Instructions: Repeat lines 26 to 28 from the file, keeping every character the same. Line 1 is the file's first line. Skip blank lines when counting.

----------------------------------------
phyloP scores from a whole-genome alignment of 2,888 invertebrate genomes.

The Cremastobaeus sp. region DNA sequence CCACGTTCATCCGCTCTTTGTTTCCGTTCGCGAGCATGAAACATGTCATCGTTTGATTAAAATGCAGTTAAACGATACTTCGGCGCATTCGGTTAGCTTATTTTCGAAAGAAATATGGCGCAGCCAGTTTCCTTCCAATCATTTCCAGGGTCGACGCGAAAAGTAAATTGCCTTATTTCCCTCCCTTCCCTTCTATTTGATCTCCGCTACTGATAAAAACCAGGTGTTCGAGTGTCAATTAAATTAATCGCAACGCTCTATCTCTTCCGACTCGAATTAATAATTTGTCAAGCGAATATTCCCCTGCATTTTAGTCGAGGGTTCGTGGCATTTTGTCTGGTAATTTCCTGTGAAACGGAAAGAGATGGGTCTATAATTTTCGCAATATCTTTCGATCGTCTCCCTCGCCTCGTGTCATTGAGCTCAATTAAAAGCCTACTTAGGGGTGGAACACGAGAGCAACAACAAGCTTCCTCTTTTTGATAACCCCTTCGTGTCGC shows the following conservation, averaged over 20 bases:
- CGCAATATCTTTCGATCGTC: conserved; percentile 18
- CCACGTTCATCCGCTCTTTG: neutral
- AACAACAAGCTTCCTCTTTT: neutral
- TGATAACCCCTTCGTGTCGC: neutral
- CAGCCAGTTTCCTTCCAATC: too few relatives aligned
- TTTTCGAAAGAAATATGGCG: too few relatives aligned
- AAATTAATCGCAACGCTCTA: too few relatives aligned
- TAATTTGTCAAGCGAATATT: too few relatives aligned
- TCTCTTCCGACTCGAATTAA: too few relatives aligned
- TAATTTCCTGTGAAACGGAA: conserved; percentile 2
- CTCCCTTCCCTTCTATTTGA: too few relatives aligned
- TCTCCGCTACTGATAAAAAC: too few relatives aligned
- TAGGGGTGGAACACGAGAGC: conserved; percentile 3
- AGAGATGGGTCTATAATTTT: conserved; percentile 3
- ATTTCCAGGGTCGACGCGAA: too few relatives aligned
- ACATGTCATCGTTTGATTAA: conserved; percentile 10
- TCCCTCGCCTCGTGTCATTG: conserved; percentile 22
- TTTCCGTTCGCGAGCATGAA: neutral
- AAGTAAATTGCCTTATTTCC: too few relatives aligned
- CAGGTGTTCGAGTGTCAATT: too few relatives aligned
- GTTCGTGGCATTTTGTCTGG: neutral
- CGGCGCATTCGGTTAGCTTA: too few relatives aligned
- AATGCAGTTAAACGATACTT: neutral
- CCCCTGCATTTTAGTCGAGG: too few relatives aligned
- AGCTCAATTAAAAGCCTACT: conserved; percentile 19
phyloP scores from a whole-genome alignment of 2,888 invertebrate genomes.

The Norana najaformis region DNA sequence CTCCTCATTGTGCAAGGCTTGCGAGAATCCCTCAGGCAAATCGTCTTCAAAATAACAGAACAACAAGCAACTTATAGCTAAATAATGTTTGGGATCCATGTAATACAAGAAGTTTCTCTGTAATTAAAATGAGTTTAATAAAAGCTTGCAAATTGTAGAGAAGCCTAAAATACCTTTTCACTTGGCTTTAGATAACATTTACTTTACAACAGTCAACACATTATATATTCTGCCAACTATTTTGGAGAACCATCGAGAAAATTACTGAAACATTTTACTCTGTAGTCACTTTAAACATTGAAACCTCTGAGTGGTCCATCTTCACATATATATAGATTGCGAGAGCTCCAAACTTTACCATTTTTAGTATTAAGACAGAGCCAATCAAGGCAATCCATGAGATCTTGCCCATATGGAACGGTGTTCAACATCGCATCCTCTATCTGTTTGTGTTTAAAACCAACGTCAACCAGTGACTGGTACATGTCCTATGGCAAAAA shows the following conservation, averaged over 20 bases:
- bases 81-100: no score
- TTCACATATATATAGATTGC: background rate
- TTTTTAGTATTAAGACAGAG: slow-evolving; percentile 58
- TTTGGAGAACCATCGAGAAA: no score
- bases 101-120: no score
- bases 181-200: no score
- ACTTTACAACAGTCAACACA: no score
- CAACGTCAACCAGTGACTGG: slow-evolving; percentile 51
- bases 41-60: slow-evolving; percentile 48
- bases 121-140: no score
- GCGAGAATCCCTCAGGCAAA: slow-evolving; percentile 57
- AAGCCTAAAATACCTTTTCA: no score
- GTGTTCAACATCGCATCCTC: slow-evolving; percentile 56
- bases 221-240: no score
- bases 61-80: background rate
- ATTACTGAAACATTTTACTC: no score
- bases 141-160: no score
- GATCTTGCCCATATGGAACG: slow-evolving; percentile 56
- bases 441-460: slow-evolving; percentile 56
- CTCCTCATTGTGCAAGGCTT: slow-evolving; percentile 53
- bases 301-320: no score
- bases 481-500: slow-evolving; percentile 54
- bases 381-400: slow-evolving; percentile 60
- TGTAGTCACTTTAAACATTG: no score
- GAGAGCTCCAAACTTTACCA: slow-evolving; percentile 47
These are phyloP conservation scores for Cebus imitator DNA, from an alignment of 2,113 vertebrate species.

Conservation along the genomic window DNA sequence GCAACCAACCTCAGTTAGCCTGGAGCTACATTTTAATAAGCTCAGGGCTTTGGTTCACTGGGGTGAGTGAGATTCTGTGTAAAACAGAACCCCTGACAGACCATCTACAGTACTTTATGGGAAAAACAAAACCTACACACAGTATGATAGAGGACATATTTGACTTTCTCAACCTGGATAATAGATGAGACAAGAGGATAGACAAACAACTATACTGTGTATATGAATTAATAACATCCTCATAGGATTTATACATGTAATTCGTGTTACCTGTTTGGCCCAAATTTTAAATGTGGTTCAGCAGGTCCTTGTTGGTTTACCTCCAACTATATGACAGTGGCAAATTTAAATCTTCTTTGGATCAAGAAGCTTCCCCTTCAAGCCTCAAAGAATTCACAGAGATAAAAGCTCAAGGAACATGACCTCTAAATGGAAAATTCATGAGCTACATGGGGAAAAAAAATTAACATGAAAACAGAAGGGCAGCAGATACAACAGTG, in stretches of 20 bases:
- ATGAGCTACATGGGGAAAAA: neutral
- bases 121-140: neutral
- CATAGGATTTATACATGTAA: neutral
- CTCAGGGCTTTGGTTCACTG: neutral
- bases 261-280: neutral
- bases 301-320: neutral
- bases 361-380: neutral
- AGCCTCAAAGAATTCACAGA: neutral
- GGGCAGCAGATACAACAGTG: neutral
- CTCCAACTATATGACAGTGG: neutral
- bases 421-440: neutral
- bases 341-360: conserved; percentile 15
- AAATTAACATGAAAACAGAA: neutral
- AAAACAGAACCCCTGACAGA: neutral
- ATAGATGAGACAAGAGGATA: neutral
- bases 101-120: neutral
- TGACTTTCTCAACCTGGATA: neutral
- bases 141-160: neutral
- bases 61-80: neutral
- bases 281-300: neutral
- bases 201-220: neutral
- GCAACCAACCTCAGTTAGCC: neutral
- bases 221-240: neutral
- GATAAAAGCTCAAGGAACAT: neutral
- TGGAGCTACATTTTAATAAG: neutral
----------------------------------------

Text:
- CCCCTGCATTTTAGTCGAGG: too few relatives aligned
- AGCTCAATTAAAAGCCTACT: conserved; percentile 19
phyloP scores from a whole-genome alignment of 2,888 invertebrate genomes.